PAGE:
I'm not normally a coffee drinker, but about two weeks ago I started to see photos popping up on Instagram of the most gorgeous coffee drinks I'd ever seen. Curious, I clicked through the tags and each time the source was the same - Ogawa Coffee.
Ogawa Coffee is a new addition to the Downtown Crossing neighborhood. The shop is located on Milk Street in between Downtown Crossing (near the Walgreens) and Post Office Square.
As you approach the storefront, you can tell right away that Ogawa Coffee is something special.
I arrived on a Friday morning at 8:45am and a line had already formed. For the next hour that line of people steadily regenerated. Though Ogawa Coffee is new, clearly the buzz is driving new people through the door each day.
When you walk in, the menu is in front of you, to the left.
At the top of the menu are little pictures that help you to understand what type of portion and preparation you'll be receiving with your order.
The space is drenched in sunlight from the floor to ceiling windows in front. The stenciled windows and walls are meant to transform the space into an imaginary coffee grove. The vibe they were going for is "urban oasis."
There are plenty of tables for reading, meetings or for freelancers who need to set up shop.
In the back right corner there's a set of risers. I'd seen something like this at a salad place in New York City, but it was fun to see this type of design arrive in Boston.
Ogawa Coffee was designed by Takako Oji, who is the Executive Director of Ogawa Coffee USA. She has an extensive background in architecture and design. With the risers, the goal is to eventually use them to turn the space into a teaching lab. People can sit at any level and still see what the barista is doing. The super cool thing is that the risers can be pushed in, collapsing and essentially doubling the amount of floor space.
On the morning I visited, I sat at the four seat coffee bar that overlooks the kitchen. This is where all the action is!
From my stool, I could watch in wonder and amazement as Haruna Murayama, the General Barista Trainer, meticulously prepared each drink.
Haruna has a very interesting story. She has been working as a barista since 2006 and in 2010 she won the World Latte Art Championship. She was the first woman to ever do so! #GirlPower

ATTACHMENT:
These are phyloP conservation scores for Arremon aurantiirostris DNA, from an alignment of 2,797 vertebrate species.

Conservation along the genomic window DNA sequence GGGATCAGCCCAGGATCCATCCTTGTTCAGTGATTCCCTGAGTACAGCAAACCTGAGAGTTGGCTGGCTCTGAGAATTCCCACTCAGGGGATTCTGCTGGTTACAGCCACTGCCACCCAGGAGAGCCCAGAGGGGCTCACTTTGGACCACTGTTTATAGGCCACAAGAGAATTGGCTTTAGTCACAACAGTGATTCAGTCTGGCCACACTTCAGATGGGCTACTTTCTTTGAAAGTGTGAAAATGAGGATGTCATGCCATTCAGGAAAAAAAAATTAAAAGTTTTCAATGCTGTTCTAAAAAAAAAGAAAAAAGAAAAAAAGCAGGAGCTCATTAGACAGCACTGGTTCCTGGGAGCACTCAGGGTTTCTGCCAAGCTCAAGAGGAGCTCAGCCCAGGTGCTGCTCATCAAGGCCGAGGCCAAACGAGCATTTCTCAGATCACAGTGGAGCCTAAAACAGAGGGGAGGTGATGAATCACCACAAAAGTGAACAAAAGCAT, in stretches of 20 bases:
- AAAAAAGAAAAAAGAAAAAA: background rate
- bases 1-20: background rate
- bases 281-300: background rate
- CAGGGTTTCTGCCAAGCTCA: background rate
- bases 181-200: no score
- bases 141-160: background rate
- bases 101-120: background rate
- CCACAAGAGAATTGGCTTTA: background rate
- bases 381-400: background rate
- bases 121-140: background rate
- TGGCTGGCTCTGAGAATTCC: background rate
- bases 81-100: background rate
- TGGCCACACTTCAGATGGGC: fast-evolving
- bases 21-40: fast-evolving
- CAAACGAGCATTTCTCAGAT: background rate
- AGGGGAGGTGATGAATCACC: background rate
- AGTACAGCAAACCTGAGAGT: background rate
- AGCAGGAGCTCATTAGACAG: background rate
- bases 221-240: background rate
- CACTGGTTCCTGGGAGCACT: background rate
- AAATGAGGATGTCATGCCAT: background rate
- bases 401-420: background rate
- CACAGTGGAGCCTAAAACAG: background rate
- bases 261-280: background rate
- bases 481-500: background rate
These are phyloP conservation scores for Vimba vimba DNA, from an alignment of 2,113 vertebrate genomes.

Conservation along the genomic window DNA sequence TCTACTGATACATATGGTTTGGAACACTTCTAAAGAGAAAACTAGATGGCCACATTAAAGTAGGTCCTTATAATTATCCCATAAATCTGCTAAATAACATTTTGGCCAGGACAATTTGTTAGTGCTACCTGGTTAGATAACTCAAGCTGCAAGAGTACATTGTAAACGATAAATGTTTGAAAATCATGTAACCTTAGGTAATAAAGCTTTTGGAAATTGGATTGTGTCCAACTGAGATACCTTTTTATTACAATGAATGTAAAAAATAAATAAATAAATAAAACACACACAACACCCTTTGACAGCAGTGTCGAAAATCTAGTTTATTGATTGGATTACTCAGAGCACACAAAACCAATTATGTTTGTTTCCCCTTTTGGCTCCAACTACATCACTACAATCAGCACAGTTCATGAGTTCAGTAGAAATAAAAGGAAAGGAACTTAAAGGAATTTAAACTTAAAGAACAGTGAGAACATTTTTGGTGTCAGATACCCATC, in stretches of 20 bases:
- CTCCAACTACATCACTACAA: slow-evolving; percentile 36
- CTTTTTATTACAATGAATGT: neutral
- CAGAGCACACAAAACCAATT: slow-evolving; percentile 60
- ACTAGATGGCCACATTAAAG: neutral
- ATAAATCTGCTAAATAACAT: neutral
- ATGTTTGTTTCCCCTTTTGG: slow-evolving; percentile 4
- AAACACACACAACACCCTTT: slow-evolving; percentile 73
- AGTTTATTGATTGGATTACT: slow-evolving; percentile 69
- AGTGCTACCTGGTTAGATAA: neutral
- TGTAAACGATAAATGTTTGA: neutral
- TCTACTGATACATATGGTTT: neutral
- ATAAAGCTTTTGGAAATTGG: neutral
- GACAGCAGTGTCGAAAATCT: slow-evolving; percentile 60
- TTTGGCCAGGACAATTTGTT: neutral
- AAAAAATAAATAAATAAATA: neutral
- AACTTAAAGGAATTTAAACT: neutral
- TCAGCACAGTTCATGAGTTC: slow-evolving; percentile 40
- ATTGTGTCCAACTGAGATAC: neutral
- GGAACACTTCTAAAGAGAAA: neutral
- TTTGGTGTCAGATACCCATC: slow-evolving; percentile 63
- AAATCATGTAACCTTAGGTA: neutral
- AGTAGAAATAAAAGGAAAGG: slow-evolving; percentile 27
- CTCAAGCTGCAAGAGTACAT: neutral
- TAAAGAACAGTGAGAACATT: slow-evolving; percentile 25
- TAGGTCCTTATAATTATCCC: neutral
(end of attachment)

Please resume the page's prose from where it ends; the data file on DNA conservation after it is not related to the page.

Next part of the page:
She joined the Ogawa Coffee team is 2012 and relocated from Kyoto, Japan to Boston to personally oversee this menu and to train all the baristas.
Watching her was like watching a mad scientist.
She individually places each element to ensure the drink is perfect. She reminded me of "Top Chef" winner Kristen Kish, who used to place herbs on her dishes with tweezers.
After much deliberation (and observing Haruna work her magic) I decided on Ogawa Coffee's signature drink. It's a cappuccino topped with Haruna's winning latte art design, paired with a chilled, foamed espresso.
How stunning is these presentation? I love the floral pattern in the shallow square of the plate and the height contrast between the petite cappuccino cup and the tall martini glass for the espresso.
Haruna's latte design is so breathtaking and beautiful, it feels wrong to ruin it! I found myself sipping right on the edge so I could preserve the design as long as possible.
I especially loved the floral design. You know I'm a sucker for anything pink.
As I mentioned before, I am not a huge coffee person, which is why I found it so surprising that my favorite part of the coffee pairing was actually the chilled espresso. Though espresso is quite strong, I really enjoyed the taste. It reminded me of a lot of coffee ice creams I have loved in my life.
My breakfast date ordered what's called the Kalita pour-over with Ogawa Coffee's Kyoto house blend. The Kalita filter is the most popular pour over tool in Japanese coffee shops.
This drink is served in Kiyomizu-yaki tea cups (well, coffee cups). Normally these cups are used for special occasions in Kyoto. Kiyomizu is known for their traditional tea ceremony cups and they made these just for Ogawa Coffee. Each cup has a flower painted on it to celebrate the changing of the seasons.
The Kalita pour-over arrived with tasting notes to help you learn about the house blend of coffee. People who are wine enthusiasts may recognize this approach to getting to know your beverage.
I couldn't get over the beautiful pastel, spring colors of the custom coffee cups.
I snapped this photo of the flower cup with Haruna pouring coffee in the background and it's my favorite shot from the whole visit.
Since we were there before work, it felt only right to fuel up with some breakfast food. We each requested the continental breakfast which comes with two pieces of toast, a sunny side up egg and a side salad.
The egg was expertly cooked and the yolk ran down the plate when you cut into it. The toast was way too dry on its own, but tasted much better with a piece of egg on top.
My only regret about my visit to Ogawa Coffee is that I went too early in the day to order any of their desserts! They have a unique sundae that is made with coffee flavored gelatin, fruit, roasted corn flakes, chocolate terrine and whipped cream that I am dying to try.
They have also partnered with local favorite Toscanini's to create a version of the Italian dessert affogato. After tasting Toscanini's frozen treats, Ogawa Coffee asked them to collaborate on an ice cream that would stand up to their piping hot espresso. So, Toscanini's created a version of their vanilla ice cream that is a bit more dense and won't turn to soup when drizzled with a shot of espresso.
Who wants to come with me to sample these two desserts?
Even if you don't live or work near Downtown Crossing, Ogawa Coffee is worth the trip. The space is stunning and serene, the hospitality of the staff is unmatched and the coffee drinks are exceptional, both in taste and in presentation.
*Though my breakfast at Ogawa Coffee was complimentary, all opinions are 100 percent my own.